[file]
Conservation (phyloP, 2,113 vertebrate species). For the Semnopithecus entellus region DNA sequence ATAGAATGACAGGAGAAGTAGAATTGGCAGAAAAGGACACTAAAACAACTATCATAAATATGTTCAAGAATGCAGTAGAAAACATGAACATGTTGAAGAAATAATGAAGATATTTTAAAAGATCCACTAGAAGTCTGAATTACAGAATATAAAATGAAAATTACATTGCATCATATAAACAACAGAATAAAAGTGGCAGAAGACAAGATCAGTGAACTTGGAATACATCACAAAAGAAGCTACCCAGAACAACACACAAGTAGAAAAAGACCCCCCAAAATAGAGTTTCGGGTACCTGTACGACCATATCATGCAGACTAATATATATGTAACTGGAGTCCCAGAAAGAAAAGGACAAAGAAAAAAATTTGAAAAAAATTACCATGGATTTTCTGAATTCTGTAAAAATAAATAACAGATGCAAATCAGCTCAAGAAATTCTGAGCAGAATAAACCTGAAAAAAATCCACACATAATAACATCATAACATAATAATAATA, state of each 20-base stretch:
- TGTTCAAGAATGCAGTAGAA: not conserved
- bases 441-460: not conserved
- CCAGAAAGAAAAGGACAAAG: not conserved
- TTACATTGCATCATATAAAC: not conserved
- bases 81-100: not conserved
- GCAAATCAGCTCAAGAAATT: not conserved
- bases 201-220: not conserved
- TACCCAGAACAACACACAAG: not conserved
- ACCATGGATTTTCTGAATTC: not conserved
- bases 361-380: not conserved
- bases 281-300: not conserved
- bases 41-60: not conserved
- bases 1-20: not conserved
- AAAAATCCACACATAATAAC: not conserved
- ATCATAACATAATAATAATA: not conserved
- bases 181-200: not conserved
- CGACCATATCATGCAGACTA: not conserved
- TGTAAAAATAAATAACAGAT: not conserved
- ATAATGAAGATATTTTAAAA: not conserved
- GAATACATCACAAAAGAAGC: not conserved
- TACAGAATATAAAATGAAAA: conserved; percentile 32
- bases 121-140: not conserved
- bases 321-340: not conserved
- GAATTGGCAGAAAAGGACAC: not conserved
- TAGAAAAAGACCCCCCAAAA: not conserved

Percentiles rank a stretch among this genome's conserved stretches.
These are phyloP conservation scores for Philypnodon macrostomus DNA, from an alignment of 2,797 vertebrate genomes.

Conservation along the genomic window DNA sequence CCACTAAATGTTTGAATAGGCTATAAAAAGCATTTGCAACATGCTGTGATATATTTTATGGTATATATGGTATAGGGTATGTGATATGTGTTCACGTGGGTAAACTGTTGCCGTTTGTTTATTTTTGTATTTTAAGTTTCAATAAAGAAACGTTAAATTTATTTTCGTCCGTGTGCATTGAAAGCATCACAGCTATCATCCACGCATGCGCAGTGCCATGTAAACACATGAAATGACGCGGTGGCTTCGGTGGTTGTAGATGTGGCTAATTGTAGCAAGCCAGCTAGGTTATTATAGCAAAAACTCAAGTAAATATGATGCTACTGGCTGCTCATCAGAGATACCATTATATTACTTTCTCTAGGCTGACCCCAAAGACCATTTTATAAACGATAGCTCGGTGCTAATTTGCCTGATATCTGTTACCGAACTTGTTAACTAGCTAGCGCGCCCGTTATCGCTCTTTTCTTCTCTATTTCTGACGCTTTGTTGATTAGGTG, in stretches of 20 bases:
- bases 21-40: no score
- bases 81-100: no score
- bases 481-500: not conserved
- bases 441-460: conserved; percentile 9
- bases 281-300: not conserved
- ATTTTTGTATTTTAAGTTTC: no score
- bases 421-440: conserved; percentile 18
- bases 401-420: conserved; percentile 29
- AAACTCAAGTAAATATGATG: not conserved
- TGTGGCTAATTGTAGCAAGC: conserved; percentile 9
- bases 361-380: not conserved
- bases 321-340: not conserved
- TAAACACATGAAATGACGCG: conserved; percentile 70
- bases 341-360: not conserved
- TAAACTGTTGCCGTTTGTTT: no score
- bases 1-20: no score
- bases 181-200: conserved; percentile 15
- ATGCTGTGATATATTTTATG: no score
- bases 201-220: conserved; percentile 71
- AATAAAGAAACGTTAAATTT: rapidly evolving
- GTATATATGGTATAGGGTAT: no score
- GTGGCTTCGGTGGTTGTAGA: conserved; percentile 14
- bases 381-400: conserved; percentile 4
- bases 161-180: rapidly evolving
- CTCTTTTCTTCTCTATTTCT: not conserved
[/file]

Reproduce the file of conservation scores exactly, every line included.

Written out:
Conservation (phyloP, 2,113 vertebrate species). For the Semnopithecus entellus region DNA sequence ATAGAATGACAGGAGAAGTAGAATTGGCAGAAAAGGACACTAAAACAACTATCATAAATATGTTCAAGAATGCAGTAGAAAACATGAACATGTTGAAGAAATAATGAAGATATTTTAAAAGATCCACTAGAAGTCTGAATTACAGAATATAAAATGAAAATTACATTGCATCATATAAACAACAGAATAAAAGTGGCAGAAGACAAGATCAGTGAACTTGGAATACATCACAAAAGAAGCTACCCAGAACAACACACAAGTAGAAAAAGACCCCCCAAAATAGAGTTTCGGGTACCTGTACGACCATATCATGCAGACTAATATATATGTAACTGGAGTCCCAGAAAGAAAAGGACAAAGAAAAAAATTTGAAAAAAATTACCATGGATTTTCTGAATTCTGTAAAAATAAATAACAGATGCAAATCAGCTCAAGAAATTCTGAGCAGAATAAACCTGAAAAAAATCCACACATAATAACATCATAACATAATAATAATA, state of each 20-base stretch:
- TGTTCAAGAATGCAGTAGAA: not conserved
- bases 441-460: not conserved
- CCAGAAAGAAAAGGACAAAG: not conserved
- TTACATTGCATCATATAAAC: not conserved
- bases 81-100: not conserved
- GCAAATCAGCTCAAGAAATT: not conserved
- bases 201-220: not conserved
- TACCCAGAACAACACACAAG: not conserved
- ACCATGGATTTTCTGAATTC: not conserved
- bases 361-380: not conserved
- bases 281-300: not conserved
- bases 41-60: not conserved
- bases 1-20: not conserved
- AAAAATCCACACATAATAAC: not conserved
- ATCATAACATAATAATAATA: not conserved
- bases 181-200: not conserved
- CGACCATATCATGCAGACTA: not conserved
- TGTAAAAATAAATAACAGAT: not conserved
- ATAATGAAGATATTTTAAAA: not conserved
- GAATACATCACAAAAGAAGC: not conserved
- TACAGAATATAAAATGAAAA: conserved; percentile 32
- bases 121-140: not conserved
- bases 321-340: not conserved
- GAATTGGCAGAAAAGGACAC: not conserved
- TAGAAAAAGACCCCCCAAAA: not conserved

Percentiles rank a stretch among this genome's conserved stretches.
These are phyloP conservation scores for Philypnodon macrostomus DNA, from an alignment of 2,797 vertebrate genomes.

Conservation along the genomic window DNA sequence CCACTAAATGTTTGAATAGGCTATAAAAAGCATTTGCAACATGCTGTGATATATTTTATGGTATATATGGTATAGGGTATGTGATATGTGTTCACGTGGGTAAACTGTTGCCGTTTGTTTATTTTTGTATTTTAAGTTTCAATAAAGAAACGTTAAATTTATTTTCGTCCGTGTGCATTGAAAGCATCACAGCTATCATCCACGCATGCGCAGTGCCATGTAAACACATGAAATGACGCGGTGGCTTCGGTGGTTGTAGATGTGGCTAATTGTAGCAAGCCAGCTAGGTTATTATAGCAAAAACTCAAGTAAATATGATGCTACTGGCTGCTCATCAGAGATACCATTATATTACTTTCTCTAGGCTGACCCCAAAGACCATTTTATAAACGATAGCTCGGTGCTAATTTGCCTGATATCTGTTACCGAACTTGTTAACTAGCTAGCGCGCCCGTTATCGCTCTTTTCTTCTCTATTTCTGACGCTTTGTTGATTAGGTG, in stretches of 20 bases:
- bases 21-40: no score
- bases 81-100: no score
- bases 481-500: not conserved
- bases 441-460: conserved; percentile 9
- bases 281-300: not conserved
- ATTTTTGTATTTTAAGTTTC: no score
- bases 421-440: conserved; percentile 18
- bases 401-420: conserved; percentile 29
- AAACTCAAGTAAATATGATG: not conserved
- TGTGGCTAATTGTAGCAAGC: conserved; percentile 9
- bases 361-380: not conserved
- bases 321-340: not conserved
- TAAACACATGAAATGACGCG: conserved; percentile 70
- bases 341-360: not conserved
- TAAACTGTTGCCGTTTGTTT: no score
- bases 1-20: no score
- bases 181-200: conserved; percentile 15
- ATGCTGTGATATATTTTATG: no score
- bases 201-220: conserved; percentile 71
- AATAAAGAAACGTTAAATTT: rapidly evolving
- GTATATATGGTATAGGGTAT: no score
- GTGGCTTCGGTGGTTGTAGA: conserved; percentile 14
- bases 381-400: conserved; percentile 4
- bases 161-180: rapidly evolving
- CTCTTTTCTTCTCTATTTCT: not conserved